Analysis of he complete genome sequence of
Unlike many parasitic diseases, cryptosporidiosis is not just limited to the developing world—it is a global problem. In 1993, a major outbreak in Milwaukee infected more than 400,000 people, including about half of Milwaukee's residents with AIDS, nearly 70% of whom died within 6 months.
The ability of cryptosporidiosis to cause such massive outbreaks and its resistance to standard water treatment regimens have caused concern over the potential use of
The genome provides the basis for understanding the mechanisms by which the organism causes disease and what causes the differences in virulence and host specificity displayed by different isolates. Abrahamsen hopes that it will point the way to effective drug targets. “This analysis has identified several biochemical pathways with specific enzymes that appear to be more similar to plants and bacteria than the mammalian versions, providing a wide range of new therapeutic targets,” he told The Scientist.
Now that the entire sequence is available, studies can begin the comparison of molecular drug targets and many aspects of the biology of cryptosporidia with other related species, such as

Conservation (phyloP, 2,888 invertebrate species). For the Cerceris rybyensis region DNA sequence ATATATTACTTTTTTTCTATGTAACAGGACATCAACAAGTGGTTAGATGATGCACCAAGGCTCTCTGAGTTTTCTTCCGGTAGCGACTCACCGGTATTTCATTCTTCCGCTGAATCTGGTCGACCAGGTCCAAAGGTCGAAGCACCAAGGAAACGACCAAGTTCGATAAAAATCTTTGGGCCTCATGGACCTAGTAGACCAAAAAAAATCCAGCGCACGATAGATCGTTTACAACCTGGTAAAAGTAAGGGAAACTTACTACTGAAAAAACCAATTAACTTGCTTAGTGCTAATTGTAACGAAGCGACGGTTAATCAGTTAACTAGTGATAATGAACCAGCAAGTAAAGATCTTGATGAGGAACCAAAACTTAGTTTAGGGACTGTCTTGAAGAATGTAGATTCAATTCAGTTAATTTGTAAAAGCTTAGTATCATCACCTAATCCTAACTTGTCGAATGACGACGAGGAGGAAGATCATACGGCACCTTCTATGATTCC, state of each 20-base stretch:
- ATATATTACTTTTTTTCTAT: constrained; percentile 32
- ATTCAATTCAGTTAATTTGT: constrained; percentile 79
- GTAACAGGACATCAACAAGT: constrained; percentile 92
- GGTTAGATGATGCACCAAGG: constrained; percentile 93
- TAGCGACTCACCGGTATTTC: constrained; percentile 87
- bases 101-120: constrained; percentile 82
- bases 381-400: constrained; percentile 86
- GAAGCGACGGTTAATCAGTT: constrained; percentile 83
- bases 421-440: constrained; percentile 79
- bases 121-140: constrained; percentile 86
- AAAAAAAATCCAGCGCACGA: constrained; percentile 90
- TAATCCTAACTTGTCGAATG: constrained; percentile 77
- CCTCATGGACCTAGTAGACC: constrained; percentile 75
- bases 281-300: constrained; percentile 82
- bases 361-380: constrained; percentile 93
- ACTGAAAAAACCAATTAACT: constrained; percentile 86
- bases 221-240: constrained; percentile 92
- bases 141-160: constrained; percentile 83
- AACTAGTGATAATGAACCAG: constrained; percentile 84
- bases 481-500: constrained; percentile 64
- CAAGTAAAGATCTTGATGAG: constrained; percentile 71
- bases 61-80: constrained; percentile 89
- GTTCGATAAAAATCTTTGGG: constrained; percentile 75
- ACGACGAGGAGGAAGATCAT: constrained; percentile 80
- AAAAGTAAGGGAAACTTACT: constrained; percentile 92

The most striking difference between
“In retrospect, if you look at the targets that are usually hit in these apicomplexan parasites, either the target enzyme is plainly not there in
To Striepen, the most important finding from the genome sequence is how streamlined its metabolism is. “Biosynthesis is reduced to practically nothing… They completely depend on salvage for most of the molecules they use,” he said. This should make them vulnerable to drugs that destroy the parasites' scavenging systems, and Striepen is currently working to disable the enzymes that import nucleotides into the organism.
“Now we have a new list of targets to test. We are no longer blindfolded—our efforts can be much more directed and can focus on metabolically appropriate targets,” Striepen said.
Editor's note: See a letter on this story.